Skip to main content

Islet Biology Group

The Islet Biology Group's aim is to understand the biology of the pancreatic beta-cell in health and how this becomes dysregulated in diabetes.

The group is built on strong teamwork and collaboration and aims to make a difference in the lives of people living with, or who are at risk of, diabetes. It seeks to understand how the beta cell responds to the physiological and pathophysiological cues in its immediate environment such that therapeutic interventions can be designed to maintain beta cell health and viability.

Islet Biology is composed of people from a diversity of backgrounds across the life sciences. These include cell biologists, pharmacologists, virologists, physiologists and immunologists as well as those with data science skills. The group works extensively with clinicians in the wider Exeter diabetes team and are always eager to ensure that our research plans are of relevance to the community of people living with diabetes.

One of its most important resources is a collection of pancreas samples (known as the Exeter Archival Diabetes Biobank) which were recovered from people very soon after the diagnosis of type 1 diabetes. Many of the organs come from young children and they represent the world’s largest collection of recent-onset type 1 diabetes pancreata. As such, this biobank provides the group with a unique opportunity to investigate the immunopathology of type 1 diabetes and, when coupled with our state-of-the-art imaging and analysis facilities, allows it to gain new insights into the progress of disease.

The group also makes extensive use of tissue culture to maintain human and rodent beta-cell lines as well as having access to rodent and, most recently, zebrafish models in which to study beta-cell pathobiology. It exploits the latest molecular and cell biological approaches to address important questions arising from study of these organisms.

Professor Noel Morgan Professor of Endocrine Pharmacology, Director of Institute of Biomedical and Clinical Science
Associate Professor Sarah Richardson Associate Professor in Cellular Biomedicine
Dr Craig Beall  Senior Lecturer
Dr Mark Russell Lecturer in Islet Biology
Dr Chloe Rackham  Lecturer in Diabetes
Dr Martin Eichmann   Lecturer in Immunology
Dr Carol Yang  Lecturer in Cell Biology of Diabetes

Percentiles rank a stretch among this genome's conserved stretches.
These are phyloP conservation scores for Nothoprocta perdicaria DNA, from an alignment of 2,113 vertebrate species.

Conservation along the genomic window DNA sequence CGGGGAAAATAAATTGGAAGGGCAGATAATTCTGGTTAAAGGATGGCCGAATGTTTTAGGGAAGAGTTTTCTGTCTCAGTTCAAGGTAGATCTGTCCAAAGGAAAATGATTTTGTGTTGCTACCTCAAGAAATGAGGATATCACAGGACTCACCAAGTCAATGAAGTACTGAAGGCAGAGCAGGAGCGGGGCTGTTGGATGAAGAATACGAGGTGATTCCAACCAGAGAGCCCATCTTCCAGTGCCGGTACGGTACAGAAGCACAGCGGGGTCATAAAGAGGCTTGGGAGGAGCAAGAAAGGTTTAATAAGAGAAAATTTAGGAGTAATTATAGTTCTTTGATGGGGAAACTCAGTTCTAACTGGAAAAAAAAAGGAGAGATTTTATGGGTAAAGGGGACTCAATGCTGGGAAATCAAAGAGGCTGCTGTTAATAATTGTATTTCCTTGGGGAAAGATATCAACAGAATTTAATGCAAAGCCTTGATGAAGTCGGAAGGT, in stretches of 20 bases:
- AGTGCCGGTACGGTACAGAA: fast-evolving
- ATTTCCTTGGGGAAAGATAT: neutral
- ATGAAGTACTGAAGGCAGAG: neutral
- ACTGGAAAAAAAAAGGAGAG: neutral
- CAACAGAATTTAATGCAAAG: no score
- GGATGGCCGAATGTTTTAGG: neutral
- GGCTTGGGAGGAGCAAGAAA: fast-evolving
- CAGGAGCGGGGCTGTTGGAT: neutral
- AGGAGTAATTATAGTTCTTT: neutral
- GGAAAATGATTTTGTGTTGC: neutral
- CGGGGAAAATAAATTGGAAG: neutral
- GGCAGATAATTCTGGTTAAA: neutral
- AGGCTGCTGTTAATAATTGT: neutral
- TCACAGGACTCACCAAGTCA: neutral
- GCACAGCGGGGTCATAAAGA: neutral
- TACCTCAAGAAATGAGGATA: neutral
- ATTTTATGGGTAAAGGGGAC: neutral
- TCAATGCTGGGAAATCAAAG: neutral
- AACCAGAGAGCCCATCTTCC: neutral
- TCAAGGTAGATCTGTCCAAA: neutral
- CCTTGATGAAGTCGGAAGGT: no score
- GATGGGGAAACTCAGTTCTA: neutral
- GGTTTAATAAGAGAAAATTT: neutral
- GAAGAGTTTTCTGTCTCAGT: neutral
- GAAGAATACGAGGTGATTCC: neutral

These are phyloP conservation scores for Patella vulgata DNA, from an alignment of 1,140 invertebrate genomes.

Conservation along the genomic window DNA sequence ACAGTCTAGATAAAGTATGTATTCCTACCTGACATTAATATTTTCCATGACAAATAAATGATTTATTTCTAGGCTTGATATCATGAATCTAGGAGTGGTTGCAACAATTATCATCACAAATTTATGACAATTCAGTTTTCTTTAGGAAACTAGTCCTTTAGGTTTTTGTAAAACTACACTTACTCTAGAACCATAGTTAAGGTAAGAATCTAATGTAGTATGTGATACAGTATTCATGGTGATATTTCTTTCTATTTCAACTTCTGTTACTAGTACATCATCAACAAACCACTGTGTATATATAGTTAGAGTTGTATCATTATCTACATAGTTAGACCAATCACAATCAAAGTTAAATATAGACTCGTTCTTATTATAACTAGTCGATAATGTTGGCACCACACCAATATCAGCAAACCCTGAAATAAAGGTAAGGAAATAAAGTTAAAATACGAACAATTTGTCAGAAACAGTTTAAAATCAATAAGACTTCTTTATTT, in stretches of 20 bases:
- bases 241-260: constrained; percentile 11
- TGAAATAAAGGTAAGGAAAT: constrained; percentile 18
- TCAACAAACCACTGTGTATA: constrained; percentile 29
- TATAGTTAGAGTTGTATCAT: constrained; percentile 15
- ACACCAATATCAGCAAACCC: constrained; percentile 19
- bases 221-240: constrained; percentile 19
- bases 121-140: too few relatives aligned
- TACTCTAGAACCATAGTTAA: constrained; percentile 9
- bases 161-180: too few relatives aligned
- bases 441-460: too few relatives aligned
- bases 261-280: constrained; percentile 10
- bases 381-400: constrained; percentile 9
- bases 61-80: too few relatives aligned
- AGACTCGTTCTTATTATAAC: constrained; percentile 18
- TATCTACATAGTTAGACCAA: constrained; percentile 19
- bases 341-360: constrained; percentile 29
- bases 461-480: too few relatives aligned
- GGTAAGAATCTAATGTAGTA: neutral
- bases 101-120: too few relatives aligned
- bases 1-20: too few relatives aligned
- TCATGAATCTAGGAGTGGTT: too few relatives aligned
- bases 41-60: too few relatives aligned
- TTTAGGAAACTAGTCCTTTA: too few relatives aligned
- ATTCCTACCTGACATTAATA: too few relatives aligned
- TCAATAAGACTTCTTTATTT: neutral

Dr Pia Leete Research Fellow
Dr Joanne Boldison, Independent Research Fellow
Dr Afi Leslie Postdoctoral Research Associate
Dr Rebecca Dewhurst-Trigg Postdoctoral Research Associate
Rebekah Boreham  Research Assistant 
Conor McMullan  Research Assistant
Dr Christine Flaxman Research Technician
James Crighton  Experiemtnal Officer
Jessica Hill PhD Student
Christiana Lekka PhD Student
Katie Partridge PhD Student
Abdullah Alatawi  PhD Student
Joss Atkins  PhD Student




Please find a selection of the group's key and landmark papers below. Full publications lists are available on individual biographies:

Studies of insulin and proinsulin in pancreas and serum support the existence of aetiopathological endotypes of type 1 diabetes associated with age at diagnosis. Leete, P., Oram, R.A., McDonlad, T.J., Shields, B.M., Ziller, C., Hattersley, A.T., Richardson, S.J. and Morgan, N.G. 2020.  Diabetologia. 63, 1258-1267.

An integrated multi-omics approach identifies the landscape of interferon-α-mediated 5 responses of human pancreatic beta cells. Colli, M.L., Ramos-Rodriguez, M., Nakayasu, E.S. Alvelos, M.I., Lopes, M., Hill, J.L.E., Turatsinze, J-V., Coomans de Brachène, A., Russell, M.A., Raurell-Vila, H., Castela, A., Juan-Mateu, J., Webb-Robertson, B.M., Krogvold, L., Dahl-Jorgensen, K., Marselli, L., Marchetti, P., Richardson, S.J., Morgan, N.G., Metz, T.O., Pasquali, L. and Eizirik, D.L. 2020.  Nature Commun. 11(1):2584. doi: 10.1038/s41467-020-16327-0

HLA Class II antigen processing and presentation pathway components demonstrated by transcriptome and protein analyses of islet β-cells from donors with type 1 diabetes. Russell, M.A., Redick, S.D., Blodgett, D.M., Richardson, S.J., Leete, P., Krogvold, L., Dahl-Jørgensen, K., Bottino,  R., Brissova, M., Spaeth, J.M., Babon, J.A.B., Haliyur, R., Powers, A.C., Yang, C., Kent, S.C., Derr, A.G., Kucukural, A., Garber, M.G., Morgan, N.G. and Harlan, D.M. 2019. Diabetes. 68, 988-1001. 

The transcription factor, STAT6, plays a critical role in promoting β-cell viability and is depleted from the islets of individuals with type 1 diabetes. Leslie, K.A., Russell, M.A., Taniguchi, K., Richardson, S.J. and Morgan, N.G. 2019. Diabetologia 62, 87-98.

Fifty years of pancreatic islet pathology in human type 1 diabetes – insights gained and progress made. Morgan, N.G. and Richardson, S.J. 2018. Diabetologia 61, 2499-2506.

Enteroviral infections in the pathogenesis of type 1 diabetes: new insights for therapeutic intervention. Curr. Richardson, S.J. and Morgan, N.G. 2018.  Opin. Pharmacol. 43, 11-19.

Islet Biology collaborates extensively with researchers worldwide and are members of the JDRF-nPOD (Network of Pancreatic Organ Donors) consortium as well as being partners in European projects (INNODIA and INNODIA-HARVEST) and other international collaborations (such as VIDIS; a group studying viral involvement in type 1 diabetes).

The Islet Biology research group uses the following research facilities and technologies:

  • The Exeter Sequencing Service
  • RILD Molecular Biology Resources
  • NIHR Clinical Research Facility (CRF)
  • High Performance Computing

More details of all of these can be found here.